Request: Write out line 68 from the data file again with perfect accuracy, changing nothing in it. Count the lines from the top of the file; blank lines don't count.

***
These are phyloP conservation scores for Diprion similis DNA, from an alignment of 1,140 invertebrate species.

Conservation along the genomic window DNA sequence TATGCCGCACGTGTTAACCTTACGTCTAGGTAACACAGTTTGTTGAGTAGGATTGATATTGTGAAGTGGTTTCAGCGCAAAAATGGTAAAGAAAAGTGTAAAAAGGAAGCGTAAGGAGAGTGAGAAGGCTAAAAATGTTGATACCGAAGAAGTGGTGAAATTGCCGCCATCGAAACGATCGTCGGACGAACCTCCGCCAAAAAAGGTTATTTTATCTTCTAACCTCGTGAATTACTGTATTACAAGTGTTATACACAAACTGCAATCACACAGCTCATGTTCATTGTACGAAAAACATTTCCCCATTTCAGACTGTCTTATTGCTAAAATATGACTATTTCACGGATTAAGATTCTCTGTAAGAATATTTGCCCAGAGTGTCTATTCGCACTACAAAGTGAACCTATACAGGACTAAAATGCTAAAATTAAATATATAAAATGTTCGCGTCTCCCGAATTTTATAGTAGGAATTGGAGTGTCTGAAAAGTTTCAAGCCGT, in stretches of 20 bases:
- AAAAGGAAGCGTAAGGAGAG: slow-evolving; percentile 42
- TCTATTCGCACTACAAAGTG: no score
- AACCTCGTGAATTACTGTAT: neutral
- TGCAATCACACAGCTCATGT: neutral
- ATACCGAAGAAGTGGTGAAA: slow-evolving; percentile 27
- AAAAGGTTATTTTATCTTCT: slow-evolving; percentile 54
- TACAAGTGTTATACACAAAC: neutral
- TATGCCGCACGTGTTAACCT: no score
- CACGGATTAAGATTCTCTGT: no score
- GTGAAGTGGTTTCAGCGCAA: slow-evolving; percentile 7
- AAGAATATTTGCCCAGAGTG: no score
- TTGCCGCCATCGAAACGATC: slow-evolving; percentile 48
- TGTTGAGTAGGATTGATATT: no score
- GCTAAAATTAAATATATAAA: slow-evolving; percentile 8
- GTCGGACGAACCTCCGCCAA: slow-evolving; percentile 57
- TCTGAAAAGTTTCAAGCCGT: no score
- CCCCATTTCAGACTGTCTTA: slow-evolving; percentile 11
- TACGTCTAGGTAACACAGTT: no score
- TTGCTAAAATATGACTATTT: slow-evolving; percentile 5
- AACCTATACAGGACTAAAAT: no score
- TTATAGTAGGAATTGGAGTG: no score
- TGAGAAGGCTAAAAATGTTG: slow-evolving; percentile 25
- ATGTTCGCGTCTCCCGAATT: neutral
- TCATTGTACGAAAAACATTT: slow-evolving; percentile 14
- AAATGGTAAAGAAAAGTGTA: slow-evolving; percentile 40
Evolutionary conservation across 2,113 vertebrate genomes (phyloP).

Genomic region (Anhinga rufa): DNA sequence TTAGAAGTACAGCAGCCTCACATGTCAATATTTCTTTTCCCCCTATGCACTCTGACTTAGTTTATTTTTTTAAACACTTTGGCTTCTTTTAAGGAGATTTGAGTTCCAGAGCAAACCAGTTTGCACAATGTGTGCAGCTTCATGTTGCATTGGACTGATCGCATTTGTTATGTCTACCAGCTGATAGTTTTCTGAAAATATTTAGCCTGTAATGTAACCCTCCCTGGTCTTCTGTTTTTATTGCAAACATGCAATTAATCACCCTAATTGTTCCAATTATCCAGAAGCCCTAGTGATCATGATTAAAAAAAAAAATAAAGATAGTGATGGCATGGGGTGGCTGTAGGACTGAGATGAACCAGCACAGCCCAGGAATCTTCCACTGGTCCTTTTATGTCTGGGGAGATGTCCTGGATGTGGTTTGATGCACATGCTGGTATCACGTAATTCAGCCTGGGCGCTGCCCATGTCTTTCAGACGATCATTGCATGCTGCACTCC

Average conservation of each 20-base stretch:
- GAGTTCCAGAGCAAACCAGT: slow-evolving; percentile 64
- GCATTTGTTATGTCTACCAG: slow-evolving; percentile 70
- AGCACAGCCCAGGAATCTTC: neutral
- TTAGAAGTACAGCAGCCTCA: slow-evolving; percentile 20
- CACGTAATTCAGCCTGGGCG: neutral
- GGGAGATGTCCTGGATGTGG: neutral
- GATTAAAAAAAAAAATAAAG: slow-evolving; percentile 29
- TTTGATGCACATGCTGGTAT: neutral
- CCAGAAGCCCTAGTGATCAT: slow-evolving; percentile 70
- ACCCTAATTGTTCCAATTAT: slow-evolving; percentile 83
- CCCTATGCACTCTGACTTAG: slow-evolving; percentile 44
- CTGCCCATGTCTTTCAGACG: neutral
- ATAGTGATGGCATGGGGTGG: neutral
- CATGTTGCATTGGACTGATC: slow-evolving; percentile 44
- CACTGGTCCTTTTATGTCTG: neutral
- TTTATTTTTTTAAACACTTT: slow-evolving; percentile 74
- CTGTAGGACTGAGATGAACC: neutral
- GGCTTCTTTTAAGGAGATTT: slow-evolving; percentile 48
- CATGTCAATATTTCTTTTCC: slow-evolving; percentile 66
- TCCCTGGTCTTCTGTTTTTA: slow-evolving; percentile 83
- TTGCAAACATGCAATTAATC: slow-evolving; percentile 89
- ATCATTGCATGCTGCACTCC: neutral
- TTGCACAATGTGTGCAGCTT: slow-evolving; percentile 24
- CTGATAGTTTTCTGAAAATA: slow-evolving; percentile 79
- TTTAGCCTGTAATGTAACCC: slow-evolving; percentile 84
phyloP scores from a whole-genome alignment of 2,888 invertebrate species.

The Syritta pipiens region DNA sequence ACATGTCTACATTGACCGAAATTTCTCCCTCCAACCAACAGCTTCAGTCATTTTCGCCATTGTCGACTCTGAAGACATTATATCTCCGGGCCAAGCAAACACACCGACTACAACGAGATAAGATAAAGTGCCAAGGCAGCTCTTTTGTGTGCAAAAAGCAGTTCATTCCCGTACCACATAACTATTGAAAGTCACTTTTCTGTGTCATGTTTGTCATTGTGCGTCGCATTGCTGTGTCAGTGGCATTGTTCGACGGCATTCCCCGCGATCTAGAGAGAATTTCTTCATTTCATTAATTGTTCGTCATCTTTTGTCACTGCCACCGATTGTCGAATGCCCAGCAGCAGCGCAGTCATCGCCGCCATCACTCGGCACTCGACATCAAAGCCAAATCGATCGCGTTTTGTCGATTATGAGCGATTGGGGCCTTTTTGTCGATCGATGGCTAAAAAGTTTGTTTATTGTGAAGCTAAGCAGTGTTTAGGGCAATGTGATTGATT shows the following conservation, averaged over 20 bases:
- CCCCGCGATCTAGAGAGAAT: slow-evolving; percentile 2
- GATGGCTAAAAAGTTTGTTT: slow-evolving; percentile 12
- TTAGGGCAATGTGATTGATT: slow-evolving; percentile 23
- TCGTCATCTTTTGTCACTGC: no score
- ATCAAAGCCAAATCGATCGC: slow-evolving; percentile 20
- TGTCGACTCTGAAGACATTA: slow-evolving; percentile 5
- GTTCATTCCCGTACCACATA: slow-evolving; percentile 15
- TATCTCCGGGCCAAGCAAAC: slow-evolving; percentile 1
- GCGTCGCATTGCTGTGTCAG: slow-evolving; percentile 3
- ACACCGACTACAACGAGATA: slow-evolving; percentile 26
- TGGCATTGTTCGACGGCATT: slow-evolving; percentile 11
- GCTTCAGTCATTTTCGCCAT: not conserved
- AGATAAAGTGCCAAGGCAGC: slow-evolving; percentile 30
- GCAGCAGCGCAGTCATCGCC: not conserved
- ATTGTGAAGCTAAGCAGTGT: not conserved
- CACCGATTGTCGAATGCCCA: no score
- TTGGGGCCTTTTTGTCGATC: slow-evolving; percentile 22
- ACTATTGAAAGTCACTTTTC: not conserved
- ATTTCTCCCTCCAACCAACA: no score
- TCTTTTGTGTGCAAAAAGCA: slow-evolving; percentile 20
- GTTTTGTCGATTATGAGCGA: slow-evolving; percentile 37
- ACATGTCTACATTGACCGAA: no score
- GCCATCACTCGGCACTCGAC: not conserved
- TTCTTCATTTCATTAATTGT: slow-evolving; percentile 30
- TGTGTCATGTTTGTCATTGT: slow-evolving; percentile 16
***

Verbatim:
- TGGCATTGTTCGACGGCATT: slow-evolving; percentile 11